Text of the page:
state budget

The Oklahoma Legislature has filed 1,953 bills for the 2018 regular session. Gov. Mary Fallin also has expanded the scope of the state’s current special session, which started in December and could pull lawmakers back into meetings before the Feb. 5 scheduled date for the start of regular session.

Confusing much? Well, at least Oklahoma’s state government isn’t shut down, whatever that means. (It actually means a lot.)

While Oklahoma still lacks a balanced budget for its current 2017-2018 fiscal year — as required by the state constitution — Fallin is pushing lawmakers to consider elements of the Step Up Oklahoma new-revenue and reform proposal as soon as possible.

Since a new governor will be elected in November, the next four months of legislative action will largely write the final chapter of Fallin’s gubernatorial story.

In her expanded special session call, Fallin directed the Legislature to “provide a long-term revenue solution to the state’s budget shortfalls by”:

  • increasing the tax on cigarettes, and little cigars by $1.50 per pack. An additional 10 percent on chewing tobacco and e-cigarettes;
  • increasing the oil and gas gross production tax by increasing the rate on wells currently at 2 percent to 4 percent and all future wells will begin at 4 percent for 36 months and move to 7 percent thereafter;
  • implementing a Renewables Generation Tax at $1 per MWH;
  • increasing the rate on diesel and gasoline by $0.06 per gallon;
  • imposing a dollar cap on transferability/cash refundability for coal, wind and railroad tax credits effective the 2018 tax year;
  • expanding the definition of covered games in the Model Tribal Gaming Compact to include “non-house banked table games;”
  • and reforming rates, exemptions, deductions and credits on the individual income tax code.

The governor also asked the Legislature to:

  • create an accountability office designed to expose waste, fraud and abuse of taxpayers’ dollars in state government;
  • modify the structure of state government and increase accountability by replacing the appointing power of specified boards and commissions with granting the governor direct appointing authority over these specified agency directors (This can be accomplished by statutory change or by referring a Constitutional change to a vote of the people when necessary.);
  • and address a needed $5,000 pay increase for certified education staff, excluding any superintendents.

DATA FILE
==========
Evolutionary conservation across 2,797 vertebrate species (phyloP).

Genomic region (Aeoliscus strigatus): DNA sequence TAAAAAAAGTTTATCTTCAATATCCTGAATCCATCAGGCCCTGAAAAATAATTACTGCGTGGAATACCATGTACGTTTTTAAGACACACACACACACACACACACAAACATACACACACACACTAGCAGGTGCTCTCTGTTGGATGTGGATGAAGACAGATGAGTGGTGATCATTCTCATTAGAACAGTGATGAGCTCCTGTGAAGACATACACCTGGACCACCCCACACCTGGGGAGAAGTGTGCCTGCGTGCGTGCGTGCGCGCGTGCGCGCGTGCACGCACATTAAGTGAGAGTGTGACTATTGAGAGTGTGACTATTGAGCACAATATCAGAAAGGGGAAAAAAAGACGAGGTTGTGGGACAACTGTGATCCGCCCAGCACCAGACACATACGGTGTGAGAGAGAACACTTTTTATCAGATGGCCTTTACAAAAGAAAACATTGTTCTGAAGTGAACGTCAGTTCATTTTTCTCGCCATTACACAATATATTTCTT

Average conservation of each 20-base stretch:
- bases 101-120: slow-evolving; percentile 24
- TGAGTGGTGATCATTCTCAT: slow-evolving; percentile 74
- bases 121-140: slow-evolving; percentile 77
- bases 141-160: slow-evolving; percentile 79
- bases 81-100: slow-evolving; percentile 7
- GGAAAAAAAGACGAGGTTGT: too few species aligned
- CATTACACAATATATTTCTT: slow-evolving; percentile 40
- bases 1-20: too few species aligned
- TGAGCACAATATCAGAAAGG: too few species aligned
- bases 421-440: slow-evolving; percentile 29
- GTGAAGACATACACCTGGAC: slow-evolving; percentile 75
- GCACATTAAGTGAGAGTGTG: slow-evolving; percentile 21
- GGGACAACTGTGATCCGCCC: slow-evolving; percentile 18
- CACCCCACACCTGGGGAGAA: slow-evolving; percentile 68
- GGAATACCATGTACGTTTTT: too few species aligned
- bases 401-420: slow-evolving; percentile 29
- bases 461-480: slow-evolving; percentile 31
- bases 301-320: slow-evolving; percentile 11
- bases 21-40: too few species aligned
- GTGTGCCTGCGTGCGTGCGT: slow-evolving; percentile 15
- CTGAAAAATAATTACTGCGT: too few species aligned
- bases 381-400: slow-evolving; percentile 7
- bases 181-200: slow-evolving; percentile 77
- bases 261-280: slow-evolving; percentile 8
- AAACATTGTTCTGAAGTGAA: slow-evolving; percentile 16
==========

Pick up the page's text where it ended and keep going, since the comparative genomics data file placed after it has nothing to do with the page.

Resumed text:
Castrating God’s creatures?

While the above instructions highlight the serious work ahead for lawmakers, legislators have managed to file a few bizarre measures that have brought giggles and shock to the public (This happens every year.)

Chief among them, SB 1457 by Sen. Nathan Dahm (R-Broken Arrow) would modify statute to say all wildlife found in Oklahoma is the property of “Almighty God,” instead of “the state” as the law currently reads. It then says the people of Oklahoma place the authority to manage said wildlife in the hands of the Legislature (see actual screenshot above).

Functionally, the bill does nothing and stands as an example of political pandering from a lawmaker running for Congress.

Other measures filed, however, would cause major, questionable changes.

HB 2543 by Rep. Rick West (R-Heavener) would institute chemical castration as a potential condition for release from incarceration for anyone convicted of a “sexually violent offense.” West’s proposal would attempt to avoid running afoul of Skinner v. Oklahoma, a 1942 U.S. Supreme Court decision that prohibited chemical castration as a punishment for crimes on the basis that it violates the equal protection clause. Although criminal sexual behavior is an epidemic that wrecks countless lives, West’s bill follows in the footsteps of a similar 2015 proposal that failed an Oklahoma Senate committee.

With 2018 an election year, Oklahomans are likely to see these and other measures filed to garner headlines.

But lawmakers — and legislative leaders in particular — should remember what polls show as the issues most concerning to the public. That would be the state budget, teacher pay and government efficiency.

Wandering down the distracting holes of Almighty God’s rabbits should be avoided.